Spike Jonze's Her is the year's most audacious trick: a film whose best (and longest) moments are simply dialogue between two lovers, figuring out their feelings about themselves and each other.
If that sounds like Before Midnight or either of the other Richard Linklater talking-lovers movies, well, okay -- except that, in Her, we only see one of those people: Theodore Twombly, played with an open-faced neediness by Joaquin Phoenix. We experience the entire relationship through his face -- and her voice.
It helps that her voice -- and her name is Samantha, by the way -- is provided by Scarlett Johansson. An increasingly fearless young actress, she is the voice of the next step in operating systems, or OS's. She's not just Siri -- she's Siri with a growing IQ, access to all the information in the world and the ability to assimilate it and synthesize it. And then, eventually, to have feelings about it.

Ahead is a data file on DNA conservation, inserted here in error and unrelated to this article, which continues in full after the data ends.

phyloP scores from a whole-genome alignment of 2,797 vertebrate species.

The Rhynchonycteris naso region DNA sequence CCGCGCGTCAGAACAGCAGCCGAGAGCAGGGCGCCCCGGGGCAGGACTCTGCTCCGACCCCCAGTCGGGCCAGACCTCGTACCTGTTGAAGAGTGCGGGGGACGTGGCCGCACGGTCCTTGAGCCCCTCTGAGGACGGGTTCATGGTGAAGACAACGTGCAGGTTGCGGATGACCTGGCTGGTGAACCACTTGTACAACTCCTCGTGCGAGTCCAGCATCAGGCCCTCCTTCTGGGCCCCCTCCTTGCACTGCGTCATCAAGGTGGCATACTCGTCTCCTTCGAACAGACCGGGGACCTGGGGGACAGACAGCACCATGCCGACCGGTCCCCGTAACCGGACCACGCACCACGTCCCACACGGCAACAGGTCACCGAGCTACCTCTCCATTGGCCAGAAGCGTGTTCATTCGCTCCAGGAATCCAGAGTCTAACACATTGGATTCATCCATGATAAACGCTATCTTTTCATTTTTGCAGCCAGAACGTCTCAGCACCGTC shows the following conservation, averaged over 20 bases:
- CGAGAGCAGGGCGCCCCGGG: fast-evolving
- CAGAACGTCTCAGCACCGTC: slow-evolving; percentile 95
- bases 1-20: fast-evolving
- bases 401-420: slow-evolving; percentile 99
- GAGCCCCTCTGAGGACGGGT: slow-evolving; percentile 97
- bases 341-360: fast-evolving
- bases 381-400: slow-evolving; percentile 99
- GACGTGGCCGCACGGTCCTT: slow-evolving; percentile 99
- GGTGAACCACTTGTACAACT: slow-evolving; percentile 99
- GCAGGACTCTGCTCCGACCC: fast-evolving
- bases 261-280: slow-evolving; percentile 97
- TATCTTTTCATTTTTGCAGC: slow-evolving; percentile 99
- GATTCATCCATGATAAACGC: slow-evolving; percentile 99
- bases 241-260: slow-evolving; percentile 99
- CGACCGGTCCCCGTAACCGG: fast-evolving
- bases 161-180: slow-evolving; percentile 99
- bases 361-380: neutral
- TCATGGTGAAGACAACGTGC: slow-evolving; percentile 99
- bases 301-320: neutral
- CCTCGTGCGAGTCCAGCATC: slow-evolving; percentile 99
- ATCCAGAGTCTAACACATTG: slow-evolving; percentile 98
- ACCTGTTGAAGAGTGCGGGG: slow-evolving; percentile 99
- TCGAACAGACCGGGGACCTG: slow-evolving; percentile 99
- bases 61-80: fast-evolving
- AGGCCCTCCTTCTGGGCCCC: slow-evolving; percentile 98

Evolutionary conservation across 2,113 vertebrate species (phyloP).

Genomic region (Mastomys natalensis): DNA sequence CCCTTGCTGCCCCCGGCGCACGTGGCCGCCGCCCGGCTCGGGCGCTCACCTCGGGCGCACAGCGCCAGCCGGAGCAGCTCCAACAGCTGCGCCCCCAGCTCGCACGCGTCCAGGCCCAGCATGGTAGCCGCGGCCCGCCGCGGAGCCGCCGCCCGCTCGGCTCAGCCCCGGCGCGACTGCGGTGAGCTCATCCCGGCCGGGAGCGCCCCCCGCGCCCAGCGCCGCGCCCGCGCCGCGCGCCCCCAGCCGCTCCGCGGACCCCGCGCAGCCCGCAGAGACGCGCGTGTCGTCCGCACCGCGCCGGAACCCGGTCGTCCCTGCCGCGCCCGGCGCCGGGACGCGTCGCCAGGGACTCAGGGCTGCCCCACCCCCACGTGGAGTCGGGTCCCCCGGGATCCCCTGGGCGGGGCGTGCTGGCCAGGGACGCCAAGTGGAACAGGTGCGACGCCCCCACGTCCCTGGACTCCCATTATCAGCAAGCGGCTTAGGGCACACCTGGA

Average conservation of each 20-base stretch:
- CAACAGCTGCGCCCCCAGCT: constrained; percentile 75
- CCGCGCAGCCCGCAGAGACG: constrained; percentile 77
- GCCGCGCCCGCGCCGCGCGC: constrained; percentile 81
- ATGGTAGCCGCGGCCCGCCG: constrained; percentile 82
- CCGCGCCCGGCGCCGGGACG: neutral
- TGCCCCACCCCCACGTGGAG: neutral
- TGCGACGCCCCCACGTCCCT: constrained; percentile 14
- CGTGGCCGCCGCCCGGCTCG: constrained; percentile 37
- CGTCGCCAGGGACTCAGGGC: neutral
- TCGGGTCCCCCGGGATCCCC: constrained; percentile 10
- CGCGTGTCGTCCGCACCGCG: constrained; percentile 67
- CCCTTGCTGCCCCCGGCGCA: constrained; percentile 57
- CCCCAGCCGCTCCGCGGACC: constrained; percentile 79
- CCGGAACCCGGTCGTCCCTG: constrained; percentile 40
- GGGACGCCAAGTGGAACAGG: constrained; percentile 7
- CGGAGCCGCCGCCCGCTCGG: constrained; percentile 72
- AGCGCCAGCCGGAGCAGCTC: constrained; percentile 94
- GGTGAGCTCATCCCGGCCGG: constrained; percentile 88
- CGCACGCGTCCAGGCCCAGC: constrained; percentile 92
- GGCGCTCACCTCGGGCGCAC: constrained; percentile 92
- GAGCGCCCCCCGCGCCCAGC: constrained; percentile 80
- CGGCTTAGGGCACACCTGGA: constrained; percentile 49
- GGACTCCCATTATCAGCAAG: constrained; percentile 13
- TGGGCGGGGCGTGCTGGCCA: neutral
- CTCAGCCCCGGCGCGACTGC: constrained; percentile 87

Theodore, an obviously well-paid scribe at a company called BeautifulHandwrittenLetters.com, has no luck with the ladies -- even when they're practically drawing him illustrations of the human reproductive act. He's bereft after a break-up, convinced he's doomed to a life of solitude.
Then he installs Samantha and she not only organizes his life -- she gets him, in a way that no one ever has gotten him. And she needs him as well, to have an existence that somehow transcends the physical boundary separating them.
That, indeed, is the whole story of this film: A man falls in love with an OS, who could potentially be the perfect girlfriend (except for that one small drawback).
This review continues on my website.